Two of the personal attributes medical school admission committees look for in their worthy and chosen candidates are having removed the rose-colored glasses (aka, having a reality-based understanding of what the practice of medicine can look like) and empathy filled with compassion. This article published by the Associated Press gives you insight into both of these through the eyes of some of the doctors and victims of the recent emotionally devastating and nearly unthinkable Las Vegas shooting.
You will hear from some of the doctors who cared for the some of the patients and what they experienced and felt, along with these doctors’ discussions about the horrible traumas and injuries these patients suffered and about the road to recovery these victims face. Also you will hear from experts in the field of trauma medicine. You will also hear from some of the victims and their loved ones. They share with you their emotional experience and thoughts about what lies ahead.
Here are a couple of excerpts from this eye opening article:
Rehabilitation for the most seriously hurt victims will take far longer than many may realize.
“Years,” said Dr. Thomas Scalea, physician-in-chief at the University of Maryland’s Shock Trauma Center in Baltimore, one of the nation’s largest trauma centers. “It’s not days or weeks.”
… and …
For those who did survive, their prognoses depend heavily on where exactly the bullets struck.
“It really is a game of millimeters and centimeters,” said Dr. Jack Sava, trauma director at MedStar Washington Hospital Center in Washington, D.C.
Bullets can pass through a victim’s body and miss vital organs, or veer slightly and leave a person paralyzed or dead. Sava cared for House Majority Whip Steve Scalise, a Republican who was shot during a congressional baseball practice over the summer, and said patients and their families have to deal with the uncertainty of their recoveries.
“There’s so many things that happen, so many branches in the road,” he said. “A lot of times in trauma we talk about death, and that’s a tiny tip of the suffering that’s caused by injury and gunshot wounds. For every person we talk about living or dying, there’s an ocean of suffering we’re not talking about.”
On a personal note about something I see from the way news is reported – media coverage of traumatic events now often includes story into the impact on the victims and their families, and their lives. We now see photos of those who have died and short statements as to who the people were while still alive. I feel it’s important that these lives and the suffering be acknowledged. Documented. Remembered. Not only do these people deserve to be acknowledged and remembered, but in doing so, it will hopefully serve in some positive way to create or motivate the change we need to prevent further tragedy.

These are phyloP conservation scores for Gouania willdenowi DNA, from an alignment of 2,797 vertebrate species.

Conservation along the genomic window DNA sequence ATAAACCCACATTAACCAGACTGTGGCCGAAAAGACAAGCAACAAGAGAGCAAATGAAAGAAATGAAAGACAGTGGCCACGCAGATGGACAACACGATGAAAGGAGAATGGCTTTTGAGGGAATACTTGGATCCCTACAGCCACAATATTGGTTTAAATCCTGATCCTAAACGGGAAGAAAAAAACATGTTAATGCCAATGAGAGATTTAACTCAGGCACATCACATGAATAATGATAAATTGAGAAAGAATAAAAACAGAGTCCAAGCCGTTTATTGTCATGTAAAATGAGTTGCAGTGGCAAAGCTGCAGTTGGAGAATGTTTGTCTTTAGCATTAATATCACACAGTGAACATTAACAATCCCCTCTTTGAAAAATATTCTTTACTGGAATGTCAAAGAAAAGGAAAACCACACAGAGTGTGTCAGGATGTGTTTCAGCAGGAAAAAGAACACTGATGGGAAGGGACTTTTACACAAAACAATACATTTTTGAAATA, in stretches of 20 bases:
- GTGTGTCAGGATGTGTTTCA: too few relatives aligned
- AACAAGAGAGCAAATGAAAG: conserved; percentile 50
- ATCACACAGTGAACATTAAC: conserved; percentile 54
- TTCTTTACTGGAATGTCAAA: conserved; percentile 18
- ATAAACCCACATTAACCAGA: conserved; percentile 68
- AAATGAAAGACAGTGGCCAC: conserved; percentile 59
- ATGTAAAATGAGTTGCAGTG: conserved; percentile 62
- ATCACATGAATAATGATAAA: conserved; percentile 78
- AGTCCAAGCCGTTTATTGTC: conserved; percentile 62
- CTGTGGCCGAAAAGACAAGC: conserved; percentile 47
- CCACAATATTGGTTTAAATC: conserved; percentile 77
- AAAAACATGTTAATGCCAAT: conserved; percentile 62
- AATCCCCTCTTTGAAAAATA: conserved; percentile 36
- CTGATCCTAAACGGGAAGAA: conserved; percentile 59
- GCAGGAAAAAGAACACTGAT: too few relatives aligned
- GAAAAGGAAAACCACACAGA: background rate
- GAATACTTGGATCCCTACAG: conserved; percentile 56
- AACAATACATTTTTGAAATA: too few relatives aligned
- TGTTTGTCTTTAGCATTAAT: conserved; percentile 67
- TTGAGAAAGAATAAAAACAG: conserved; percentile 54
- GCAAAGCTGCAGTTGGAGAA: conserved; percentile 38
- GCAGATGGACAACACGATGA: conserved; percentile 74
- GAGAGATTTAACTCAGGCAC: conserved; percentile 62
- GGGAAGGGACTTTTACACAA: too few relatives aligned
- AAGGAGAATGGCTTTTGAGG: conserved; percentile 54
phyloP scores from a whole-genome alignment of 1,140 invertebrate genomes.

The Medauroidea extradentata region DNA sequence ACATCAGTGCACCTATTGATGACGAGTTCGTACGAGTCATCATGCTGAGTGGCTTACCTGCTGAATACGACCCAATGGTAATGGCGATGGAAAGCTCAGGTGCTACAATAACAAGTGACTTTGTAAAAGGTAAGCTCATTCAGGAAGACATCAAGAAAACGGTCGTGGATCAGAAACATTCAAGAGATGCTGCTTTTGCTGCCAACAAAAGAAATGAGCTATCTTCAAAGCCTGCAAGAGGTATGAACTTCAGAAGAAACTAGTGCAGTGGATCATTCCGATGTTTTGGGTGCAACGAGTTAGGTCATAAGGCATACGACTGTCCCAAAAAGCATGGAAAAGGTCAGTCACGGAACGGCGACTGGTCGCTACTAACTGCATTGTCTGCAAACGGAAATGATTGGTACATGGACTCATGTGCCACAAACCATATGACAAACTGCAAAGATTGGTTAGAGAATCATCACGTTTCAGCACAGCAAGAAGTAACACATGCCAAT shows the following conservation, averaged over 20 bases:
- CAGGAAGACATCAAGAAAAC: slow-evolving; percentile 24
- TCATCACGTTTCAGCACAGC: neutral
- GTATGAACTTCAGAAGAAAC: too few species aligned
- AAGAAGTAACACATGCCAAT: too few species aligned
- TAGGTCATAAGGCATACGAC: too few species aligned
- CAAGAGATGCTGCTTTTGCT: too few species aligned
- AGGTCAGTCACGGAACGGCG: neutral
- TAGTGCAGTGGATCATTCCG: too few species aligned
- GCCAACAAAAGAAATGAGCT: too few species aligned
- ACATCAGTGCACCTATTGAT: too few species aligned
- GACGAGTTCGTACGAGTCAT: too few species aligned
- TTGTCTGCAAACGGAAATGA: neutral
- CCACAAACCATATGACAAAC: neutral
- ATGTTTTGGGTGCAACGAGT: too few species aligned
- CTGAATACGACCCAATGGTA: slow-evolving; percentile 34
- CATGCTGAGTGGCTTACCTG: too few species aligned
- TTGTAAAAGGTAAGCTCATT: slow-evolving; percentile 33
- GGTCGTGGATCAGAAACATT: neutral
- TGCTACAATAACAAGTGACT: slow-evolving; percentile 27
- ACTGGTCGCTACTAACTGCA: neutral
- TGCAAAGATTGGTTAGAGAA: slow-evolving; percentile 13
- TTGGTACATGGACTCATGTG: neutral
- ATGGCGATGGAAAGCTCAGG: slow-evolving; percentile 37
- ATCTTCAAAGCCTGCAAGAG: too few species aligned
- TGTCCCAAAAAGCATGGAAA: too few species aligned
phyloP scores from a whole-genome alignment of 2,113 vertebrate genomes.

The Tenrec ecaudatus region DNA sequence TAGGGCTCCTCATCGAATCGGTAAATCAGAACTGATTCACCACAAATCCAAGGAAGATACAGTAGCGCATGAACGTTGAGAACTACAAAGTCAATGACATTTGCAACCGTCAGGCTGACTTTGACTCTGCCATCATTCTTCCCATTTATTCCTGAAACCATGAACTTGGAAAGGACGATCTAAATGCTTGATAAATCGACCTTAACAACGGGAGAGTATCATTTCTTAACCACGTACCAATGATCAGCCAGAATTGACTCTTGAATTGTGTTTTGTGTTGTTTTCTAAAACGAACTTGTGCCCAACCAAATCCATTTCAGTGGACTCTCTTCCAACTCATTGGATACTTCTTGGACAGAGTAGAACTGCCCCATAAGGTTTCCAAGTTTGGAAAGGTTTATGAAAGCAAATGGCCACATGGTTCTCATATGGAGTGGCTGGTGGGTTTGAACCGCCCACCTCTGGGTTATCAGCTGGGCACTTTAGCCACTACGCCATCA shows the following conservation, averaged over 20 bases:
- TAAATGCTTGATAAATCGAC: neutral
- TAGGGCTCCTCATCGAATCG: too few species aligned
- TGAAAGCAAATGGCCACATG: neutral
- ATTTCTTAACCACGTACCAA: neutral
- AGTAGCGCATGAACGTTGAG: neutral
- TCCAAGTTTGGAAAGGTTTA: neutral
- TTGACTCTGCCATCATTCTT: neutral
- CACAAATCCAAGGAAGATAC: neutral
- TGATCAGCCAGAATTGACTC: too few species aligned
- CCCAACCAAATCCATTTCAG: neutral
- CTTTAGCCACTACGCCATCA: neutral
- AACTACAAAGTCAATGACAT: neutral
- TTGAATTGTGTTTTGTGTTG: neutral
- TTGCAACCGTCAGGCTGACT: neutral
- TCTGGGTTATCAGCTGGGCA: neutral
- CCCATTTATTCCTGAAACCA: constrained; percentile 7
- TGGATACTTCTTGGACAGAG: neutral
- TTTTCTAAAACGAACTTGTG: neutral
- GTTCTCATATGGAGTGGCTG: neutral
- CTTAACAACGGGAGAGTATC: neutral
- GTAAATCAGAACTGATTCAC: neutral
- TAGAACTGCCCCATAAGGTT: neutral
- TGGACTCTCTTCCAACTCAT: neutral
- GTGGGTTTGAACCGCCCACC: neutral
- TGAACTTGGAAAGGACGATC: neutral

And I’m not sure if it’s compassion or lack of depth that still keeps the full impact of the devastation at bay in the news reported. But I think it important – if we really want to feel compassion and empathy and to understand better and to feel motivated to create the positive change we need to prevent further tragedy – for us to take a moment to imagine what it must be like for these people:
- the patient survivors whose lives are forever changed
- how they and their lives are forever changed
- how that change depends on so many factors that only they – the survivors and their loved ones – can understand or begin to comprehend (i.e., the severity of wound, the impact to emotional and mental state the wound and the experience has had on them, and how debilitated they will be, to mention a few)
- husbands who shielded their wives and died, and now the wives who must wake up each and every day without their beloved
- children who will now have to grow up without their mom or dad, or both
- and this list goes sadly on
Also, let’s not forget about the healthcare professionals who cared for these patients. They are survivors, too. They will likely have lasting impact as well, emotional and experiential. The first responders, too. And even though we are distanced from it for not having been directly involved, many of us – through the media coverage – are impacted as well.
So, if you are pre-med, and you are aware of what happened, and you think of the victims, both patients and providers, imagine what they experienced and then imagine yourself being there to provide care. Not for a minute thinking about being a hero who saves lives, but instead being totally focused with all your will and all your training – everything that you know and have to offer – imagine yourself wholly consumed with one goal in mind: to save the person laying in front of you by being the best you absolutely can be.
My best wishes for your happiness and success, always!
Mary Kate :0)